The summer holidays are meant to be a time for young children to enjoy playing out till late at night, having fun with their friends and being care free for the next six weeks while school is closed. However, in this instance, the summer holidays were not full of bliss. Instead the city of Liverpool was shook by the news of a tragic death fuelled by gangs, turf wars and guns. The senseless killing still shocks the nation 12 years later when eleven year old, football fan Rhys Jones lost his life.
Rhys Mulford Jones was born in the Croxteth, Liverpool on 27th September 1995 to Stephen and Melanie Jones and became the younger brother of Owen. In the summer of 2007, when the fatal crime happened, Rhys had just finished his education at Broad Square Primary School on the Norris Green housing estate and was due to begin secondary school at Fazakerly High School. Those who knew Rhys describe him as a friendly and popular boy who loved football. The same could not be said for the area of Norris Green. Norris Green is a large council housing estate ward, with a population of around 16,000. Gangs run rife through Liverpool, with large groups ruling areas of Liverpool. The murder of schoolboy Rhys Jones exposed this criminal world of rival gang and turf warfare, highlighting the growing danger of two gangs: the Nogga Dogs and the Crocky Crew. The Nogga Dogs, formally known as the Strand Gang, formed in 1988, hailed from Norris Green and as a result of the formation of the gang there was multiple deaths and injuries caused through turf wars. Liverpool’s suburbs have always been known to be a rough place for children to grow up, with many being influenced into gangs by older figures which they see as authority. This resulted in many young individuals being caught up in the world of drugs, guns and war. Resident’s who lived in the area in which Rhys’ had grown up said that there was many problems concerning anti-social behaviour within the area.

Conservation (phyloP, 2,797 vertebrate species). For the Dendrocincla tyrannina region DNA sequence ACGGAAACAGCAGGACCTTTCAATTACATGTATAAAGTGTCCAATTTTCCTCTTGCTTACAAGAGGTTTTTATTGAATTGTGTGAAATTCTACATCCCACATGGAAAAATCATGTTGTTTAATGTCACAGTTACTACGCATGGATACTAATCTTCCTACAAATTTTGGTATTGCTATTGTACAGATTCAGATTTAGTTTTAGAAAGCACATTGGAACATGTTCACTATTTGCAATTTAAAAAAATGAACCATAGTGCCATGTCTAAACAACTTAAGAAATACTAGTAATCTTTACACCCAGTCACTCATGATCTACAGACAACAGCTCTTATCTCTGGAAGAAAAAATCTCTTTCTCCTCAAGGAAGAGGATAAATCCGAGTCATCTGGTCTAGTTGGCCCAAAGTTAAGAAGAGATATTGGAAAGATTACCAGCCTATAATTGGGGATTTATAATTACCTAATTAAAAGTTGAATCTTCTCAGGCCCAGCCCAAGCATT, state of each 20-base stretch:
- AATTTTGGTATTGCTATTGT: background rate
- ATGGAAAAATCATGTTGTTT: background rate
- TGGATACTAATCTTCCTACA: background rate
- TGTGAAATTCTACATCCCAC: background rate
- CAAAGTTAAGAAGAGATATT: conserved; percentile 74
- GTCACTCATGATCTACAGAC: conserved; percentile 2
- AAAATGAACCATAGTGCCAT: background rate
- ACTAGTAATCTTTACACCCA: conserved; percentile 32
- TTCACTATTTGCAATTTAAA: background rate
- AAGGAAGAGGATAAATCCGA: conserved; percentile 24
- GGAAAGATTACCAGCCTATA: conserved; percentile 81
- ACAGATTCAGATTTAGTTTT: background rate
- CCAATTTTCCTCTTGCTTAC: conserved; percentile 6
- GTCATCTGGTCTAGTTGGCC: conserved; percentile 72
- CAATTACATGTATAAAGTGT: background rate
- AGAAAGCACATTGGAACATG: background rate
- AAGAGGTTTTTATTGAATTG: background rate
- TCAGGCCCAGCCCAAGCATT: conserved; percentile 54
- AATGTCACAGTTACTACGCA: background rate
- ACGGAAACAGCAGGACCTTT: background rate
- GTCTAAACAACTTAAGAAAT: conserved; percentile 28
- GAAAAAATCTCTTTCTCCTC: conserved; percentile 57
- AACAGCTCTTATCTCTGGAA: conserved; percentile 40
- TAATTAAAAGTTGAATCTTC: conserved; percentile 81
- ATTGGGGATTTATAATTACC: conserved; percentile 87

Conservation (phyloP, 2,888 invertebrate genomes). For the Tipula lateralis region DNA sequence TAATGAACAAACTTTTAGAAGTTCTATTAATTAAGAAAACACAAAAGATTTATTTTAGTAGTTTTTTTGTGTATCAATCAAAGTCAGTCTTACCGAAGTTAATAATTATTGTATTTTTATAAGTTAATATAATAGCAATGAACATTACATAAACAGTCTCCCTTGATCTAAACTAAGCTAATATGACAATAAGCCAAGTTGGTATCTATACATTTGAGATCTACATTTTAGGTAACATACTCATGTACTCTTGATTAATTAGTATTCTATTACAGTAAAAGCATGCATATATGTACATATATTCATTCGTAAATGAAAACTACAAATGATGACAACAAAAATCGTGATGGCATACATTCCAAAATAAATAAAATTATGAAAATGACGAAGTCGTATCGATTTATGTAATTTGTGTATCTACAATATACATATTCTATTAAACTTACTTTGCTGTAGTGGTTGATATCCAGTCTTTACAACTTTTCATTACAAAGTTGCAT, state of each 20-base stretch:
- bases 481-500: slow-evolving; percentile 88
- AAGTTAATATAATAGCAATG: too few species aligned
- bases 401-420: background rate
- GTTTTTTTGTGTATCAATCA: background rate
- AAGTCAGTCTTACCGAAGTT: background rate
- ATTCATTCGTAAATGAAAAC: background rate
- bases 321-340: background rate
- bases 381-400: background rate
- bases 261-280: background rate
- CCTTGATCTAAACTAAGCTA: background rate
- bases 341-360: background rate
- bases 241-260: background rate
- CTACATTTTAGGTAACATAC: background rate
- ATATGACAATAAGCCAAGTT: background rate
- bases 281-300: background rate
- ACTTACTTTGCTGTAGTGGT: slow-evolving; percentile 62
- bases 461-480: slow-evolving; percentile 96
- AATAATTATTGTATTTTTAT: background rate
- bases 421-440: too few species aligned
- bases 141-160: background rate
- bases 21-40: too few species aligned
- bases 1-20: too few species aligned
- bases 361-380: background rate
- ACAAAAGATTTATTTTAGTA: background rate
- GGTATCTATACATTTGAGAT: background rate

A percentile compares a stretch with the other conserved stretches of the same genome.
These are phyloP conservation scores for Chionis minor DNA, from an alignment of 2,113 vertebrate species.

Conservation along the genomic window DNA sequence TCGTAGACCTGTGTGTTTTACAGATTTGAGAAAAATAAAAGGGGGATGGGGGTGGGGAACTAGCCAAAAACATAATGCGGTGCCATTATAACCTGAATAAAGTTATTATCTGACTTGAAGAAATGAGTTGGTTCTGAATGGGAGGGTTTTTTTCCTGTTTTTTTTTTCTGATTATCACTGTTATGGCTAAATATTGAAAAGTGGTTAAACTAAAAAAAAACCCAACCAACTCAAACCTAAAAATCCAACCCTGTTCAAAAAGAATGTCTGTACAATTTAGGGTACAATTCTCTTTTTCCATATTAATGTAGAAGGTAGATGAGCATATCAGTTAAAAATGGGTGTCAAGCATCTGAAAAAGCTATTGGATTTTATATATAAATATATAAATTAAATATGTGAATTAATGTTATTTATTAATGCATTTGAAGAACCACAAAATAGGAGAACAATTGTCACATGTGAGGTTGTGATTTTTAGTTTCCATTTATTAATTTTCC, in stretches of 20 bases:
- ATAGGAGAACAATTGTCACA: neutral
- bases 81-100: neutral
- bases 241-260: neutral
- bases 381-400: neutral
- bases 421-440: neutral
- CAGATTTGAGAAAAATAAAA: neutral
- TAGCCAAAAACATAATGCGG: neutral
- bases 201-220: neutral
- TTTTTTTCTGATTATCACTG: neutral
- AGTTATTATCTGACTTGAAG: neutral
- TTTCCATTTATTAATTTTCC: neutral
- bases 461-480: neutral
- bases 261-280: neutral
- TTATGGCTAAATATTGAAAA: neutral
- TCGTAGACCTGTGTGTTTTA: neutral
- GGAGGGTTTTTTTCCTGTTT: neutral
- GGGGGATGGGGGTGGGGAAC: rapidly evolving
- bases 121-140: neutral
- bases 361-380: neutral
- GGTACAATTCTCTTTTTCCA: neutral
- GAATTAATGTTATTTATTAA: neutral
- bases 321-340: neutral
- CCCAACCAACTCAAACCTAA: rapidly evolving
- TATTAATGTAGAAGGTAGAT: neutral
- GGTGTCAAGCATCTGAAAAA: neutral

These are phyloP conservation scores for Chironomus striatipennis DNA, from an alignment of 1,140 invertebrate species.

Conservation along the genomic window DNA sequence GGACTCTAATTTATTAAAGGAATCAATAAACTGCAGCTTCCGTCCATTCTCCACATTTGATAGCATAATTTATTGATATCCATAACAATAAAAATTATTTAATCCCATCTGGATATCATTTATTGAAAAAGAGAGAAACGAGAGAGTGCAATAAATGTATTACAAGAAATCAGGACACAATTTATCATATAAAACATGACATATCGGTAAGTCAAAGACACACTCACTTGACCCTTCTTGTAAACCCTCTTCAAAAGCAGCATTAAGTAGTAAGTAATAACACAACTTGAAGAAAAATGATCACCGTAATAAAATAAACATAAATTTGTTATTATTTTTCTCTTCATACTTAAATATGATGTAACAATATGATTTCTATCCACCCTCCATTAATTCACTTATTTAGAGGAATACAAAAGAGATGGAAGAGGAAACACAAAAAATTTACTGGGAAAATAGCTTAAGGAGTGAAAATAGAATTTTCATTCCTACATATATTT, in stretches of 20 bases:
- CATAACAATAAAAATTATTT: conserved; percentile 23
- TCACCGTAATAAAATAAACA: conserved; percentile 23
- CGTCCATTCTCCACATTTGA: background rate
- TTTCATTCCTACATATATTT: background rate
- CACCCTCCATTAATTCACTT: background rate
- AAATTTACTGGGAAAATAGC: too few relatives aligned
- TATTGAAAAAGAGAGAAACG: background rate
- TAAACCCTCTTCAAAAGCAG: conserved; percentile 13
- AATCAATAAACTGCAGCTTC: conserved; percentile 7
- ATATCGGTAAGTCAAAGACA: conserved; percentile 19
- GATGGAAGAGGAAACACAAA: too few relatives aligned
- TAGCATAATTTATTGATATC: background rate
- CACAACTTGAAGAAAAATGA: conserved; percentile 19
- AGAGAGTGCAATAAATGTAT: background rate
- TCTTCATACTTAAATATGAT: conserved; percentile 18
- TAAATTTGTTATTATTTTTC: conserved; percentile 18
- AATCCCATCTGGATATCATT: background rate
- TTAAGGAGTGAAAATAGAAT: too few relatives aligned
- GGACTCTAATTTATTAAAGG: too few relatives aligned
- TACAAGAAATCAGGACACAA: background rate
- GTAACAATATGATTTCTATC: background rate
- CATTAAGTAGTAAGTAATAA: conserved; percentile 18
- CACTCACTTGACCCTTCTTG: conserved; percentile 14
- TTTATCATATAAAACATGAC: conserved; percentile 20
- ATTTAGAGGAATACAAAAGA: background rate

On the 22nd August 2007, Rhys had attended a Wednesday Summer School holiday football training session at the Fir Tree Boys Football Club. He had gone to the football practice alone and hence when the training finished, Rhys walked home alone. As he was crossing the Fir Tree Pub car park in the neighbouring area of Croxteth Park Estate, tragedy struck. A hooded youth riding a silver mountain bike approached Rhys across the car park. Instantly the youth pulled out a Smith & Wesson handgun and held it at arm’s length, firing three shots at young Rhys. One bullet struck Rhys in his neck, however during the later trial it was revealed by a pathologist that the bullet had entered his back above his left shoulder blade and then exited from the front side of his neck. After hearing the news Rhys’ mother, Melanie, rushed to the scene. When she arrived Rhys was unconscious and it is estimated that paramedics tried for 90 minutes to resuscitate Rhys before he was pronounced dead at Alder Hey Children’s Hospital. The news circulated around the city of Liverpool, with radio stations running programmes, particularly between the time of 10pm and 2am. The shows were dedicated to appealing for witnesses and had a heavy focus on gun crime. This radio programme led to the development of Get Guns Off Our Streets which was an anti-gun-crime campaign in Rhys’ name.